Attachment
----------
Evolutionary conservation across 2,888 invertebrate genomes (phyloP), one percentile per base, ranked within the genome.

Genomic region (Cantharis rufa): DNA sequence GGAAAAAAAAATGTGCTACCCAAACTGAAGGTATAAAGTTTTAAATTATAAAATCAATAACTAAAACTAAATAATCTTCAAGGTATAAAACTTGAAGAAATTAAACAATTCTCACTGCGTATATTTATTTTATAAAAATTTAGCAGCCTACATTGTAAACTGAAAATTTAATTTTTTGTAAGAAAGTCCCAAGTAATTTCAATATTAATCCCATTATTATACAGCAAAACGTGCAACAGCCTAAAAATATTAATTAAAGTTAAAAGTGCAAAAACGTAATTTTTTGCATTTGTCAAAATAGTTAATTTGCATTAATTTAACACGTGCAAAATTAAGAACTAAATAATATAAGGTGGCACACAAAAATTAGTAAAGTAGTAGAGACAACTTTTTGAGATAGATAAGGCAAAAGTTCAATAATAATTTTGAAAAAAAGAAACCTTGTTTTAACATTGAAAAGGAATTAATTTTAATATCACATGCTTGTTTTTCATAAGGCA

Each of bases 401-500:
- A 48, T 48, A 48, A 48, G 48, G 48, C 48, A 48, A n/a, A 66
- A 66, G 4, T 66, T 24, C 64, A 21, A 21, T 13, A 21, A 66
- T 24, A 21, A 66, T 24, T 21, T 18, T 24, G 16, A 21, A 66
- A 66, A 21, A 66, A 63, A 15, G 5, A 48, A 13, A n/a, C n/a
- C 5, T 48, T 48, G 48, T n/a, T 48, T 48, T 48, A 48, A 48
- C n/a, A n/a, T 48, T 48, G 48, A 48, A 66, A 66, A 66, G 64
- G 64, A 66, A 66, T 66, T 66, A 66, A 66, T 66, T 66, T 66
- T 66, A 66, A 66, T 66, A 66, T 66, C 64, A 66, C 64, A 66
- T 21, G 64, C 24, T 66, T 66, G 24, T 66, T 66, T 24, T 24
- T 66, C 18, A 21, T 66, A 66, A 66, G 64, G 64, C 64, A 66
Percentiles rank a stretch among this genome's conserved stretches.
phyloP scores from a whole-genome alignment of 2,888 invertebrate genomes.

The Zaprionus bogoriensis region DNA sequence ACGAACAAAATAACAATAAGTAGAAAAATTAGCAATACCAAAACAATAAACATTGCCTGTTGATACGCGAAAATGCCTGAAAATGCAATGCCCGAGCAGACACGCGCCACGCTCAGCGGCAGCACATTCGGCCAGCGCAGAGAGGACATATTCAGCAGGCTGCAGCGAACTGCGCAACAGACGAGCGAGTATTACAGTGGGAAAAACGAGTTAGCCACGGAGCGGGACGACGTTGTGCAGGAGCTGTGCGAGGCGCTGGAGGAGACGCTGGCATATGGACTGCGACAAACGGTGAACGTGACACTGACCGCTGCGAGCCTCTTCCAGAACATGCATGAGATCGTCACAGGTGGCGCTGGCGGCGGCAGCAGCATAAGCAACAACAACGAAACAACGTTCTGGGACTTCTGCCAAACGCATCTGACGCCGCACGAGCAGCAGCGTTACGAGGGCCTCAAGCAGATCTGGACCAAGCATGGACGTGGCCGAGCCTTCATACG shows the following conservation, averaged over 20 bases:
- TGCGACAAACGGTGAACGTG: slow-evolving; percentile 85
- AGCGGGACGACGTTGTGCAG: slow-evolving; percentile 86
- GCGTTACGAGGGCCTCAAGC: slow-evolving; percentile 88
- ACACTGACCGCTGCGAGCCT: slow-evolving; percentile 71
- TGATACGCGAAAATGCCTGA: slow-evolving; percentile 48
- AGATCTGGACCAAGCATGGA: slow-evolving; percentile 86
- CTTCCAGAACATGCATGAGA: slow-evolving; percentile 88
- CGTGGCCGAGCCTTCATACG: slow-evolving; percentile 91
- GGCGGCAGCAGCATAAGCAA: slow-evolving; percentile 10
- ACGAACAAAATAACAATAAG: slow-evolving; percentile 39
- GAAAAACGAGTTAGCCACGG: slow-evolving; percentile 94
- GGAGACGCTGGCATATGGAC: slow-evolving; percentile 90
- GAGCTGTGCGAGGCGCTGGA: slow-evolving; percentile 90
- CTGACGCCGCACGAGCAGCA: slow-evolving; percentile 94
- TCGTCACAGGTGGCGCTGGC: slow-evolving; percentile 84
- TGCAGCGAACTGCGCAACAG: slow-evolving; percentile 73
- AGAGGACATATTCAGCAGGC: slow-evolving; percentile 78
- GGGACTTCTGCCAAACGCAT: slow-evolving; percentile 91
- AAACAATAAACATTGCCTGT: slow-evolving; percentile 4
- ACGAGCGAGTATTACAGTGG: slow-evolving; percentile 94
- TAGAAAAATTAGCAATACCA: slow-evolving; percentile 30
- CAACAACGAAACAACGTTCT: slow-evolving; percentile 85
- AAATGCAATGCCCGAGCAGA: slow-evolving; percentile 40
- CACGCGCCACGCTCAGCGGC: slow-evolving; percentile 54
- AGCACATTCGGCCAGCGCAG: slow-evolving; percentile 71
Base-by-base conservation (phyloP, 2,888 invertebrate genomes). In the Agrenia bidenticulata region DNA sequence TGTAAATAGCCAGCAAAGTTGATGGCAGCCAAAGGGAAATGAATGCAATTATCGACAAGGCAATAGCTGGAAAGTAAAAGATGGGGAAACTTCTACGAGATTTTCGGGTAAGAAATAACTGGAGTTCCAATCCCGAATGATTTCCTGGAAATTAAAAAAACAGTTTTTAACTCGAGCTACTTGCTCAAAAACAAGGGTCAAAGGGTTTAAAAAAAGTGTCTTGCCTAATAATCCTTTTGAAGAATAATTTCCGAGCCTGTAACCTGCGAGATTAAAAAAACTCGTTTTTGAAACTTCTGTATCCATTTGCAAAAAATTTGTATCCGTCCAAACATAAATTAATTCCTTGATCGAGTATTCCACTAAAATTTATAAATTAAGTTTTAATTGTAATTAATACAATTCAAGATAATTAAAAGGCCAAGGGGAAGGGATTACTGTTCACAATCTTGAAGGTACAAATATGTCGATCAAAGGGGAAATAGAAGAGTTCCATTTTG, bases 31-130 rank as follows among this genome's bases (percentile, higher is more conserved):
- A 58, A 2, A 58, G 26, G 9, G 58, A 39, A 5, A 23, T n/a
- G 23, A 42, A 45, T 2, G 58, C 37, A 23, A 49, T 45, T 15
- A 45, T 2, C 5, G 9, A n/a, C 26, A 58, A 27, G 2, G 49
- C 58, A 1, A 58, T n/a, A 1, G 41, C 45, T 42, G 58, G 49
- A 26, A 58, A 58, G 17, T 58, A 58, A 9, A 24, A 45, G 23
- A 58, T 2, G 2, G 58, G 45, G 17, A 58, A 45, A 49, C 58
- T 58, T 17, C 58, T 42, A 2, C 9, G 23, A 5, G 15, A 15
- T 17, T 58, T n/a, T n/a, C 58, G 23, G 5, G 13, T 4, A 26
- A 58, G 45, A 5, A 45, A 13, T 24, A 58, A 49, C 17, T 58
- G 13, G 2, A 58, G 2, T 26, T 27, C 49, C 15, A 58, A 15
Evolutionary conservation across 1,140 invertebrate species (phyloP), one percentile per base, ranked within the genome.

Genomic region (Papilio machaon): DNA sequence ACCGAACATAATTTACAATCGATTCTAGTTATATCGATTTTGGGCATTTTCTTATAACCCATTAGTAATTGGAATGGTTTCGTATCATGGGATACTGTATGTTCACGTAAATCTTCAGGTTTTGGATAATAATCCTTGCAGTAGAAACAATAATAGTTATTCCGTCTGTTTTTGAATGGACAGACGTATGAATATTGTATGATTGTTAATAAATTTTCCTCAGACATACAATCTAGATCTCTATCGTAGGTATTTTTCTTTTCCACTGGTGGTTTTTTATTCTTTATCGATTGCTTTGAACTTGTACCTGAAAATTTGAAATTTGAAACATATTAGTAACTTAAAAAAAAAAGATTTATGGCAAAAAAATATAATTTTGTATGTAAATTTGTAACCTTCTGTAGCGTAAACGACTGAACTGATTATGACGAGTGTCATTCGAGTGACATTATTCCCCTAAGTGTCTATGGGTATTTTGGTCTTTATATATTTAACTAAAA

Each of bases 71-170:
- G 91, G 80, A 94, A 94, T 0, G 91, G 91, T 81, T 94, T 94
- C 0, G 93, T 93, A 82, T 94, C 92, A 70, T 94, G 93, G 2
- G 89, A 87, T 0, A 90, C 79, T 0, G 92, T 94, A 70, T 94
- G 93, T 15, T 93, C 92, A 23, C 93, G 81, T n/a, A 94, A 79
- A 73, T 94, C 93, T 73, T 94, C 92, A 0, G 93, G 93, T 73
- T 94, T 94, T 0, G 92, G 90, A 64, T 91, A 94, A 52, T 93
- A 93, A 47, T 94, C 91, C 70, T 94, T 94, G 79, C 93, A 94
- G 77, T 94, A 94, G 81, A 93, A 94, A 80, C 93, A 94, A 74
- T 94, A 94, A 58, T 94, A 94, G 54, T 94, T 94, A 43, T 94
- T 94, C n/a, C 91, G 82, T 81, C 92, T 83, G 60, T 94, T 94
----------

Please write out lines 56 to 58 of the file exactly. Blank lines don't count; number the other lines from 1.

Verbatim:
- G 91, G 80, A 94, A 94, T 0, G 91, G 91, T 81, T 94, T 94
- C 0, G 93, T 93, A 82, T 94, C 92, A 70, T 94, G 93, G 2
- G 89, A 87, T 0, A 90, C 79, T 0, G 92, T 94, A 70, T 94